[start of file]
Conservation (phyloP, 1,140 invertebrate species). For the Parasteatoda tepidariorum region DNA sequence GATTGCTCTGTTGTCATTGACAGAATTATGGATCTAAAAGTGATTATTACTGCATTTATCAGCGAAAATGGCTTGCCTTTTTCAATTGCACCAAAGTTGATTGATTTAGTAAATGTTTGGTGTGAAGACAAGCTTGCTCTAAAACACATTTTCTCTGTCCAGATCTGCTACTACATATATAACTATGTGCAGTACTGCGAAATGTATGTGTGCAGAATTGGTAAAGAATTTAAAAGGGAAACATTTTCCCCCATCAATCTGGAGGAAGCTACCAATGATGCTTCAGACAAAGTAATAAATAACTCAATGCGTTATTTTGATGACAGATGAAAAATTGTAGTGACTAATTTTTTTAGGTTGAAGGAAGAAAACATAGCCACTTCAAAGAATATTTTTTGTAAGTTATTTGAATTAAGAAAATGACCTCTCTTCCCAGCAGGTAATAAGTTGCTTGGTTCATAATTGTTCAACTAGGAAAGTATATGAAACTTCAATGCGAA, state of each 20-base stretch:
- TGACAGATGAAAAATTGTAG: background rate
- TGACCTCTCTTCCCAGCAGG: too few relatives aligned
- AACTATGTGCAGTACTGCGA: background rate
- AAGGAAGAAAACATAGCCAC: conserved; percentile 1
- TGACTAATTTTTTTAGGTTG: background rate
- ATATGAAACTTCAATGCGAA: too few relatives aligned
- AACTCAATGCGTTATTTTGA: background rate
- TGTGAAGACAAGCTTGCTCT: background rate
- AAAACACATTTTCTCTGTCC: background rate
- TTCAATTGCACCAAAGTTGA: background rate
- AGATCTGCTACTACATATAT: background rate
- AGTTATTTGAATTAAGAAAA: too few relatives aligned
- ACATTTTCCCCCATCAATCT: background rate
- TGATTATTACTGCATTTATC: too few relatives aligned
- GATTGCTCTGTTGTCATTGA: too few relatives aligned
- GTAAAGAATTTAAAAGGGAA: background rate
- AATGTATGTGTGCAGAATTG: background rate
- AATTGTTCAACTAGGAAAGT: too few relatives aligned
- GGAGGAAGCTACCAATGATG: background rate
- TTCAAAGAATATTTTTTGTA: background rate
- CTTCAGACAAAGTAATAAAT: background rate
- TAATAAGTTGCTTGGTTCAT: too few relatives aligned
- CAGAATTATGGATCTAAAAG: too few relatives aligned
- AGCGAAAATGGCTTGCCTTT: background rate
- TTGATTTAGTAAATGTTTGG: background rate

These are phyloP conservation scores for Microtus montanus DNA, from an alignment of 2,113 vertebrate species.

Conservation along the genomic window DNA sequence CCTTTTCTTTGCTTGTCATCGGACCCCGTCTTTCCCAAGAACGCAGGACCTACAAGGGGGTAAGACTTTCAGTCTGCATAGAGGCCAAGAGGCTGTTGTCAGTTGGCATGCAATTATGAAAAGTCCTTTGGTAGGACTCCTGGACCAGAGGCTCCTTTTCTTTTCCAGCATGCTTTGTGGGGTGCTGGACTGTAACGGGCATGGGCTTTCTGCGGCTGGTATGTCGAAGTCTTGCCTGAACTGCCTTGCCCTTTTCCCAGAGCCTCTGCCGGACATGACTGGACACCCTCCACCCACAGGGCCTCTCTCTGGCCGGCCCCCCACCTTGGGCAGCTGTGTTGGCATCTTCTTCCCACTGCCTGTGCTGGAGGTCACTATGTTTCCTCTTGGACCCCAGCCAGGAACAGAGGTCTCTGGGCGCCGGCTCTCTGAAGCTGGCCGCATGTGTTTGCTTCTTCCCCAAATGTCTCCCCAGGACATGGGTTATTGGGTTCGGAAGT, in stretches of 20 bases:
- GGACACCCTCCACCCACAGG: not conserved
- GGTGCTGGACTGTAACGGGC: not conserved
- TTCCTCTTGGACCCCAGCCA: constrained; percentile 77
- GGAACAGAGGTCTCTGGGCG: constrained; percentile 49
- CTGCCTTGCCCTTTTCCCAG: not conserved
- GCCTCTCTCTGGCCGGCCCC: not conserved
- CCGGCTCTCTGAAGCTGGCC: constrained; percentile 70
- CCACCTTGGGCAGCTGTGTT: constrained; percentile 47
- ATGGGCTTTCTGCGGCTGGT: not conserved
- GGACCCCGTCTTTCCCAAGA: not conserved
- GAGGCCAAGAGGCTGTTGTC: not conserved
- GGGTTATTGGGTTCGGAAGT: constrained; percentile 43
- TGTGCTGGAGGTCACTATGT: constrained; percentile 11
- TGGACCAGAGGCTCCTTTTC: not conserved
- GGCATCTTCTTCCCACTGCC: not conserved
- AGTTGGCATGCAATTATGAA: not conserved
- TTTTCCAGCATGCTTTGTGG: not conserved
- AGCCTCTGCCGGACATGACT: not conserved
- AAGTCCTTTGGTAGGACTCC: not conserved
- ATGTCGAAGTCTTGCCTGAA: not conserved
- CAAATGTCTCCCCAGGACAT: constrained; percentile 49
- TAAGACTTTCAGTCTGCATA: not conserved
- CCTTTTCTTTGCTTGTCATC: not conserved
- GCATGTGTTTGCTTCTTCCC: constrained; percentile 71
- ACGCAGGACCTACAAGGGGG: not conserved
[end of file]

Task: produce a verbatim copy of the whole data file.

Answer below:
Conservation (phyloP, 1,140 invertebrate species). For the Parasteatoda tepidariorum region DNA sequence GATTGCTCTGTTGTCATTGACAGAATTATGGATCTAAAAGTGATTATTACTGCATTTATCAGCGAAAATGGCTTGCCTTTTTCAATTGCACCAAAGTTGATTGATTTAGTAAATGTTTGGTGTGAAGACAAGCTTGCTCTAAAACACATTTTCTCTGTCCAGATCTGCTACTACATATATAACTATGTGCAGTACTGCGAAATGTATGTGTGCAGAATTGGTAAAGAATTTAAAAGGGAAACATTTTCCCCCATCAATCTGGAGGAAGCTACCAATGATGCTTCAGACAAAGTAATAAATAACTCAATGCGTTATTTTGATGACAGATGAAAAATTGTAGTGACTAATTTTTTTAGGTTGAAGGAAGAAAACATAGCCACTTCAAAGAATATTTTTTGTAAGTTATTTGAATTAAGAAAATGACCTCTCTTCCCAGCAGGTAATAAGTTGCTTGGTTCATAATTGTTCAACTAGGAAAGTATATGAAACTTCAATGCGAA, state of each 20-base stretch:
- TGACAGATGAAAAATTGTAG: background rate
- TGACCTCTCTTCCCAGCAGG: too few relatives aligned
- AACTATGTGCAGTACTGCGA: background rate
- AAGGAAGAAAACATAGCCAC: conserved; percentile 1
- TGACTAATTTTTTTAGGTTG: background rate
- ATATGAAACTTCAATGCGAA: too few relatives aligned
- AACTCAATGCGTTATTTTGA: background rate
- TGTGAAGACAAGCTTGCTCT: background rate
- AAAACACATTTTCTCTGTCC: background rate
- TTCAATTGCACCAAAGTTGA: background rate
- AGATCTGCTACTACATATAT: background rate
- AGTTATTTGAATTAAGAAAA: too few relatives aligned
- ACATTTTCCCCCATCAATCT: background rate
- TGATTATTACTGCATTTATC: too few relatives aligned
- GATTGCTCTGTTGTCATTGA: too few relatives aligned
- GTAAAGAATTTAAAAGGGAA: background rate
- AATGTATGTGTGCAGAATTG: background rate
- AATTGTTCAACTAGGAAAGT: too few relatives aligned
- GGAGGAAGCTACCAATGATG: background rate
- TTCAAAGAATATTTTTTGTA: background rate
- CTTCAGACAAAGTAATAAAT: background rate
- TAATAAGTTGCTTGGTTCAT: too few relatives aligned
- CAGAATTATGGATCTAAAAG: too few relatives aligned
- AGCGAAAATGGCTTGCCTTT: background rate
- TTGATTTAGTAAATGTTTGG: background rate

These are phyloP conservation scores for Microtus montanus DNA, from an alignment of 2,113 vertebrate species.

Conservation along the genomic window DNA sequence CCTTTTCTTTGCTTGTCATCGGACCCCGTCTTTCCCAAGAACGCAGGACCTACAAGGGGGTAAGACTTTCAGTCTGCATAGAGGCCAAGAGGCTGTTGTCAGTTGGCATGCAATTATGAAAAGTCCTTTGGTAGGACTCCTGGACCAGAGGCTCCTTTTCTTTTCCAGCATGCTTTGTGGGGTGCTGGACTGTAACGGGCATGGGCTTTCTGCGGCTGGTATGTCGAAGTCTTGCCTGAACTGCCTTGCCCTTTTCCCAGAGCCTCTGCCGGACATGACTGGACACCCTCCACCCACAGGGCCTCTCTCTGGCCGGCCCCCCACCTTGGGCAGCTGTGTTGGCATCTTCTTCCCACTGCCTGTGCTGGAGGTCACTATGTTTCCTCTTGGACCCCAGCCAGGAACAGAGGTCTCTGGGCGCCGGCTCTCTGAAGCTGGCCGCATGTGTTTGCTTCTTCCCCAAATGTCTCCCCAGGACATGGGTTATTGGGTTCGGAAGT, in stretches of 20 bases:
- GGACACCCTCCACCCACAGG: not conserved
- GGTGCTGGACTGTAACGGGC: not conserved
- TTCCTCTTGGACCCCAGCCA: constrained; percentile 77
- GGAACAGAGGTCTCTGGGCG: constrained; percentile 49
- CTGCCTTGCCCTTTTCCCAG: not conserved
- GCCTCTCTCTGGCCGGCCCC: not conserved
- CCGGCTCTCTGAAGCTGGCC: constrained; percentile 70
- CCACCTTGGGCAGCTGTGTT: constrained; percentile 47
- ATGGGCTTTCTGCGGCTGGT: not conserved
- GGACCCCGTCTTTCCCAAGA: not conserved
- GAGGCCAAGAGGCTGTTGTC: not conserved
- GGGTTATTGGGTTCGGAAGT: constrained; percentile 43
- TGTGCTGGAGGTCACTATGT: constrained; percentile 11
- TGGACCAGAGGCTCCTTTTC: not conserved
- GGCATCTTCTTCCCACTGCC: not conserved
- AGTTGGCATGCAATTATGAA: not conserved
- TTTTCCAGCATGCTTTGTGG: not conserved
- AGCCTCTGCCGGACATGACT: not conserved
- AAGTCCTTTGGTAGGACTCC: not conserved
- ATGTCGAAGTCTTGCCTGAA: not conserved
- CAAATGTCTCCCCAGGACAT: constrained; percentile 49
- TAAGACTTTCAGTCTGCATA: not conserved
- CCTTTTCTTTGCTTGTCATC: not conserved
- GCATGTGTTTGCTTCTTCCC: constrained; percentile 71
- ACGCAGGACCTACAAGGGGG: not conserved